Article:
• TeamMeg says:

      Skin ages. No shame. Personally, I find this look preferable to that of women who never let a drop of sunlight touch their face, which they end up ruining anyway with countless surgeries, tweaks, fillers, botox, etc. (Nicole Kidman I’m looking at you.) Sunscreen isn’t going to prevent aging. Youthful beauty fades no matter what. Sunshine is natural and healthy in moderation. Enjoy!

      • SKF says:

        Comments like this are so weird to me. As an Australian, we know how dangerous the sun is, especially in a country with a brutal sun and a lot of caucasians. I know people in their 30s already getting skin cancers removed. All of our parents have had them removed. All of us know people who’ve died from skin cancer. We all wear sunscreen and hats and people still get cancer, just… less. The beaches these days are full of little kids in swimwear that covers them up. Most people I know don’t spend more than two hours at the beach, and never in the middle of the day in summer. Yes the sun is beautiful and natural and you need it for vitamin D. It’s also dangerous and can kill you and damage you significantly, especially in a world where people with cool climate skin have migrated to hot climate parts of the world.

      • Ange says:

        I hear you SKF. As a fellow Aussie who grew up in the 80s I wish I’d had a bit more of that ‘no sun’ vibe. I’ve had nasty moles taken off in my 30s and my husband had a really nasty mole cut out (along with a decent chunk of his leg) last year at 34. Hell my brother had one cut out at 16. Nicole always had the right idea just for safety, if not aesthetics.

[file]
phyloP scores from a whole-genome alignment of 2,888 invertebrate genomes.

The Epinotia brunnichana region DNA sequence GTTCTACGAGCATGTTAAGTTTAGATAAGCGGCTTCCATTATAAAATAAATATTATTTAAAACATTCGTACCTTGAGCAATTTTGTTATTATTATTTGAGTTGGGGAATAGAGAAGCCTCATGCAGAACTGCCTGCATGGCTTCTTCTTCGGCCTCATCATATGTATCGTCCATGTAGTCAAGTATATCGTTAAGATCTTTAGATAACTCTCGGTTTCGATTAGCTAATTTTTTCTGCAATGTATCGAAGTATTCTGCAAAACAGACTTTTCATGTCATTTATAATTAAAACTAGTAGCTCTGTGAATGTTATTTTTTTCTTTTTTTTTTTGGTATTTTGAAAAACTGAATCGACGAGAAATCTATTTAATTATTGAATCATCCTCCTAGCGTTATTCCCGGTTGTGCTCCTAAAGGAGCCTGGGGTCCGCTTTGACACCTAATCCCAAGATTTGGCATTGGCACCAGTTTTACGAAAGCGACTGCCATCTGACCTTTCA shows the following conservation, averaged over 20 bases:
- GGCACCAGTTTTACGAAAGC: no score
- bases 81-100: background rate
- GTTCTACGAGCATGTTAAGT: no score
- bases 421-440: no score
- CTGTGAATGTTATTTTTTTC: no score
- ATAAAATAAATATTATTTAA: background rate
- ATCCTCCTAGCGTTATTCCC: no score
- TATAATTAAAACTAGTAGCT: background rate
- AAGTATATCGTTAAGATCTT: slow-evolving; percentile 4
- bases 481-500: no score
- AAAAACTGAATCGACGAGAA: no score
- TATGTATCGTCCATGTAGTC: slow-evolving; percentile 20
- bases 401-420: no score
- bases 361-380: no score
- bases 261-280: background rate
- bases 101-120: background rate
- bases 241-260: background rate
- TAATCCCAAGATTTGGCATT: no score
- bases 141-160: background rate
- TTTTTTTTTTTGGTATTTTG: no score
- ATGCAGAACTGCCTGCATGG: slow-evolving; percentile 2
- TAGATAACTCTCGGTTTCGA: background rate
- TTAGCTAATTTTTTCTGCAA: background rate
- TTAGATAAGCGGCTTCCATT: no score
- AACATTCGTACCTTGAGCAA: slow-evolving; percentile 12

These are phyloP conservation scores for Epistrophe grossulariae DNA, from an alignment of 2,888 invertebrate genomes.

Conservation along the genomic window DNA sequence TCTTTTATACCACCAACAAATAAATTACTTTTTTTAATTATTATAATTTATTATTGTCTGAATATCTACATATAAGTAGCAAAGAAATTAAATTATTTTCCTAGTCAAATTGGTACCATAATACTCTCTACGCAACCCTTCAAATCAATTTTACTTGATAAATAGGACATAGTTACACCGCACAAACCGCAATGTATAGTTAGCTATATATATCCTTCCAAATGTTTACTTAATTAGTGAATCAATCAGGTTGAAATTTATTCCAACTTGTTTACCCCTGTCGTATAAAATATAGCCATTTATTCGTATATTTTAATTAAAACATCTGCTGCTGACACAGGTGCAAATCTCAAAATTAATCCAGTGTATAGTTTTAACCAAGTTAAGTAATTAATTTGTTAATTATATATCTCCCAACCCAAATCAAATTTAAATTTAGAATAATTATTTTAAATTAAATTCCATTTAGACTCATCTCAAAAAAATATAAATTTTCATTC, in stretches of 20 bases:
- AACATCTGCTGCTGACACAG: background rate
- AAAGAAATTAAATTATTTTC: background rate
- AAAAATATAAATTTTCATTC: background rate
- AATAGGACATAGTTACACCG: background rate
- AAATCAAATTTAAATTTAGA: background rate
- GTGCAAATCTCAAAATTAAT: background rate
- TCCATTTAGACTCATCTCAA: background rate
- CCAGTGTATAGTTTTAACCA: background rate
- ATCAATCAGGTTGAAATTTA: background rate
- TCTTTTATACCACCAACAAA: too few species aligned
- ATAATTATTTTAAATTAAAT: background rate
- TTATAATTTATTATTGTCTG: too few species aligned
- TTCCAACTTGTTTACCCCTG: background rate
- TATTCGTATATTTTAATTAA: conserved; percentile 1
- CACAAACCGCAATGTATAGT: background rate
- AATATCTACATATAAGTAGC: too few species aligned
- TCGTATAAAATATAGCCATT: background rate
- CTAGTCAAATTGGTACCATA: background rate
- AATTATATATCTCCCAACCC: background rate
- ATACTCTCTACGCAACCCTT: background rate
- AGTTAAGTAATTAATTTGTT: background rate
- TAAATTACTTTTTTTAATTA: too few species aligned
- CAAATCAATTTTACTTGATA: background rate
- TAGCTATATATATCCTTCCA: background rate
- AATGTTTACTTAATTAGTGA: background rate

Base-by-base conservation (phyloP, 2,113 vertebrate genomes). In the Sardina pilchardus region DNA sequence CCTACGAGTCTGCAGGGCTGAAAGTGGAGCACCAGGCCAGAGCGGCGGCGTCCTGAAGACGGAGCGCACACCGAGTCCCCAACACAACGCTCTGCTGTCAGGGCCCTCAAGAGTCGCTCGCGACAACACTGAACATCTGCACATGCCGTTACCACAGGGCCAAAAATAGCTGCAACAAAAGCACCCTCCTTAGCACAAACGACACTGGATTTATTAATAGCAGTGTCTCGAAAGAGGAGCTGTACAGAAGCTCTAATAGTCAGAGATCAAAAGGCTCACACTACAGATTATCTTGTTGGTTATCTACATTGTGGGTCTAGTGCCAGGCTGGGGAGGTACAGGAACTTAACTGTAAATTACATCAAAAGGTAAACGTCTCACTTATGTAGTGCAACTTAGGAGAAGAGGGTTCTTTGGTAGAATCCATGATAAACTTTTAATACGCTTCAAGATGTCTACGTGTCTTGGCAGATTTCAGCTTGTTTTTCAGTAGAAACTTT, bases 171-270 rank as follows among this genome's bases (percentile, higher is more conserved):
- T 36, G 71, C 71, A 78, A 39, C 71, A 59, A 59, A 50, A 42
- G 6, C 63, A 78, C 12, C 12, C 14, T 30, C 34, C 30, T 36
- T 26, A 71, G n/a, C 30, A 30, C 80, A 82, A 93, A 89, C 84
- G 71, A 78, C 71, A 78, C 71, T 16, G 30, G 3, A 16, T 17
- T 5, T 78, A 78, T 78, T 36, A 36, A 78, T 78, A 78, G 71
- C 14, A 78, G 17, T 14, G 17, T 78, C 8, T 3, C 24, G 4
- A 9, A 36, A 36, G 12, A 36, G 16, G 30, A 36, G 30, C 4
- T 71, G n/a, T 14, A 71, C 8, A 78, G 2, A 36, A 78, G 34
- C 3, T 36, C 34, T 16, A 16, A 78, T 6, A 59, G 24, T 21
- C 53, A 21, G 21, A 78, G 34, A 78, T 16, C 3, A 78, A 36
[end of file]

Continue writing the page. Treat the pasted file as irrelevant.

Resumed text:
2. Valiantly Varnished says:

    Actually I think entitled is the perfect word. Because women, and black people and other POC are ENTITLED to be seen as equal and to be afforded the same opportunities as white men. I think she used the right word for it.

    • Mignionette says:

      Lol – exaclty !

    • Otaku fairy says:

      All of this. And people don’t get to pick and choose which marginalized groups have a right to equality and basic respect. Because not everybody gets to just be one, and because nobody should be forced to pick which one or two they’re allowed to care about for a seat at the table.

    • Mabs A'Mabbin says:

      I completely agree and wanted to say the same. If there was ever a positive use for entitled, it should be reserved for women, all POC and minorities across the board. And use with gusto and traction. We’re not simply deserving of equal treatment accompanied with an abundance of opportunities, we’re entitled to it in the same way Americans are entitled to freedom and justice and liberty and yes, healthcare, an honest and just government, police protection and respect, education and a healthy environment.

    • lucy2 says:

      I agree. Anything coming from Gwenyth is automatically going to make my eyes roll, but she’s right on this one.

      I was just listening to a Jane Fonda interview, and she was saying something similar, how the younger generations are just not putting up with all the stuff hers had to. I just hope all of those young people who can vote by next week are doing so.

  3. Mignionette says:

    I get what she is saying, but it is horribly framed.

    The basic expectation that all people be treated equally is NOT a sense of entitlement. It is just how things should be.